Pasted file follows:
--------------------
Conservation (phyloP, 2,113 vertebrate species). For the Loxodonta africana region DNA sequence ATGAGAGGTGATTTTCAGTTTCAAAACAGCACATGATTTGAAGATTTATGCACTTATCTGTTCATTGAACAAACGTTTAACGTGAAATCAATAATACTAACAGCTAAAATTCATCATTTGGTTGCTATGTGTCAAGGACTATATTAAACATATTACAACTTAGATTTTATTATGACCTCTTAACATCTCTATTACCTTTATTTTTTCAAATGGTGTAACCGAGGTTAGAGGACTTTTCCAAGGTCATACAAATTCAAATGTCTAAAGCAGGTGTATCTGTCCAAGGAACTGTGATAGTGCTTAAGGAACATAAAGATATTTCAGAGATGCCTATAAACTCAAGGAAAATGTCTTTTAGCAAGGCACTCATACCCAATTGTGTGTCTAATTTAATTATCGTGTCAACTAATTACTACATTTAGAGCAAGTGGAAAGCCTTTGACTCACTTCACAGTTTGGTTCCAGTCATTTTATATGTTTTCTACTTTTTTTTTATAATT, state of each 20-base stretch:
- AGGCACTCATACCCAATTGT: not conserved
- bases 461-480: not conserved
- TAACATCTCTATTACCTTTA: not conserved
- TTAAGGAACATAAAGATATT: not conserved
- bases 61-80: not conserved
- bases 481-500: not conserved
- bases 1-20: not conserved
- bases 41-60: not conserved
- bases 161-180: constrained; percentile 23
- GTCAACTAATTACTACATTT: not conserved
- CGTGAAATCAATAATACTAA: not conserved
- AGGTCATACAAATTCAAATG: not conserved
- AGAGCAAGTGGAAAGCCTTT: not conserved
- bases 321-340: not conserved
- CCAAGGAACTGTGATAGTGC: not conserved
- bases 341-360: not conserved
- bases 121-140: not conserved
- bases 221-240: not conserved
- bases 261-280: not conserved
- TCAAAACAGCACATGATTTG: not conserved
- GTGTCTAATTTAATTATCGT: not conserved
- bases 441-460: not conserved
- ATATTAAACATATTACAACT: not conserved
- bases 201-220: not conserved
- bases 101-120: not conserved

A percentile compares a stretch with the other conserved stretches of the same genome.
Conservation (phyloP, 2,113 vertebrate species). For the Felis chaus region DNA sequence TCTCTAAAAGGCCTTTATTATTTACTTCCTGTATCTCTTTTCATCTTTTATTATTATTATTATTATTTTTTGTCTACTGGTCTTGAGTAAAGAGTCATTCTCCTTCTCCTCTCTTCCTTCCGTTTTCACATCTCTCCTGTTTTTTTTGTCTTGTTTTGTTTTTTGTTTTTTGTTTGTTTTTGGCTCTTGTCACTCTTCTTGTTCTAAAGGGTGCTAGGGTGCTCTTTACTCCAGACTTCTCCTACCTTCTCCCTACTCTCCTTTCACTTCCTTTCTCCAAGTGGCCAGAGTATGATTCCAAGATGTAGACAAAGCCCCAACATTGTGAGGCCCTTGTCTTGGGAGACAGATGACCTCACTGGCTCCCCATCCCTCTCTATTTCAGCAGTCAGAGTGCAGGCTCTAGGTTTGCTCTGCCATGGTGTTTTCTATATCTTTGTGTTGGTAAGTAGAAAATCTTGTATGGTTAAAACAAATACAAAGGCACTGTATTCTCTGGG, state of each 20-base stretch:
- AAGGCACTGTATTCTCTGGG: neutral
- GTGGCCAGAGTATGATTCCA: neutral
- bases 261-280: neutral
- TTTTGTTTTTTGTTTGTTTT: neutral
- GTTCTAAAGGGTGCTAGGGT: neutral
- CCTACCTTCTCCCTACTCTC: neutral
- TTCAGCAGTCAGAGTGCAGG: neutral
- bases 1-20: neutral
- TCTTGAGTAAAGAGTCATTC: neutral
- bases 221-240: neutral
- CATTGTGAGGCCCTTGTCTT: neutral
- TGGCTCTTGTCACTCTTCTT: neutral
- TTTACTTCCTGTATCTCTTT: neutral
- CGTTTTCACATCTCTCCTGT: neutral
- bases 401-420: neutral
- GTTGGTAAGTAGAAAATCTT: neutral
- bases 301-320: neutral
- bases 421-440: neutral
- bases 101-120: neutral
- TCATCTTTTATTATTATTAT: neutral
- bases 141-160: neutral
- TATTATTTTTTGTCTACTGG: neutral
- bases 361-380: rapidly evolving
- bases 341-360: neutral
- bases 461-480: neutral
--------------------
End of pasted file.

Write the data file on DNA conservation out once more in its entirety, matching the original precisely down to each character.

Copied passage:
Conservation (phyloP, 2,113 vertebrate species). For the Loxodonta africana region DNA sequence ATGAGAGGTGATTTTCAGTTTCAAAACAGCACATGATTTGAAGATTTATGCACTTATCTGTTCATTGAACAAACGTTTAACGTGAAATCAATAATACTAACAGCTAAAATTCATCATTTGGTTGCTATGTGTCAAGGACTATATTAAACATATTACAACTTAGATTTTATTATGACCTCTTAACATCTCTATTACCTTTATTTTTTCAAATGGTGTAACCGAGGTTAGAGGACTTTTCCAAGGTCATACAAATTCAAATGTCTAAAGCAGGTGTATCTGTCCAAGGAACTGTGATAGTGCTTAAGGAACATAAAGATATTTCAGAGATGCCTATAAACTCAAGGAAAATGTCTTTTAGCAAGGCACTCATACCCAATTGTGTGTCTAATTTAATTATCGTGTCAACTAATTACTACATTTAGAGCAAGTGGAAAGCCTTTGACTCACTTCACAGTTTGGTTCCAGTCATTTTATATGTTTTCTACTTTTTTTTTATAATT, state of each 20-base stretch:
- AGGCACTCATACCCAATTGT: not conserved
- bases 461-480: not conserved
- TAACATCTCTATTACCTTTA: not conserved
- TTAAGGAACATAAAGATATT: not conserved
- bases 61-80: not conserved
- bases 481-500: not conserved
- bases 1-20: not conserved
- bases 41-60: not conserved
- bases 161-180: constrained; percentile 23
- GTCAACTAATTACTACATTT: not conserved
- CGTGAAATCAATAATACTAA: not conserved
- AGGTCATACAAATTCAAATG: not conserved
- AGAGCAAGTGGAAAGCCTTT: not conserved
- bases 321-340: not conserved
- CCAAGGAACTGTGATAGTGC: not conserved
- bases 341-360: not conserved
- bases 121-140: not conserved
- bases 221-240: not conserved
- bases 261-280: not conserved
- TCAAAACAGCACATGATTTG: not conserved
- GTGTCTAATTTAATTATCGT: not conserved
- bases 441-460: not conserved
- ATATTAAACATATTACAACT: not conserved
- bases 201-220: not conserved
- bases 101-120: not conserved

A percentile compares a stretch with the other conserved stretches of the same genome.
Conservation (phyloP, 2,113 vertebrate species). For the Felis chaus region DNA sequence TCTCTAAAAGGCCTTTATTATTTACTTCCTGTATCTCTTTTCATCTTTTATTATTATTATTATTATTTTTTGTCTACTGGTCTTGAGTAAAGAGTCATTCTCCTTCTCCTCTCTTCCTTCCGTTTTCACATCTCTCCTGTTTTTTTTGTCTTGTTTTGTTTTTTGTTTTTTGTTTGTTTTTGGCTCTTGTCACTCTTCTTGTTCTAAAGGGTGCTAGGGTGCTCTTTACTCCAGACTTCTCCTACCTTCTCCCTACTCTCCTTTCACTTCCTTTCTCCAAGTGGCCAGAGTATGATTCCAAGATGTAGACAAAGCCCCAACATTGTGAGGCCCTTGTCTTGGGAGACAGATGACCTCACTGGCTCCCCATCCCTCTCTATTTCAGCAGTCAGAGTGCAGGCTCTAGGTTTGCTCTGCCATGGTGTTTTCTATATCTTTGTGTTGGTAAGTAGAAAATCTTGTATGGTTAAAACAAATACAAAGGCACTGTATTCTCTGGG, state of each 20-base stretch:
- AAGGCACTGTATTCTCTGGG: neutral
- GTGGCCAGAGTATGATTCCA: neutral
- bases 261-280: neutral
- TTTTGTTTTTTGTTTGTTTT: neutral
- GTTCTAAAGGGTGCTAGGGT: neutral
- CCTACCTTCTCCCTACTCTC: neutral
- TTCAGCAGTCAGAGTGCAGG: neutral
- bases 1-20: neutral
- TCTTGAGTAAAGAGTCATTC: neutral
- bases 221-240: neutral
- CATTGTGAGGCCCTTGTCTT: neutral
- TGGCTCTTGTCACTCTTCTT: neutral
- TTTACTTCCTGTATCTCTTT: neutral
- CGTTTTCACATCTCTCCTGT: neutral
- bases 401-420: neutral
- GTTGGTAAGTAGAAAATCTT: neutral
- bases 301-320: neutral
- bases 421-440: neutral
- bases 101-120: neutral
- TCATCTTTTATTATTATTAT: neutral
- bases 141-160: neutral
- TATTATTTTTTGTCTACTGG: neutral
- bases 361-380: rapidly evolving
- bases 341-360: neutral
- bases 461-480: neutral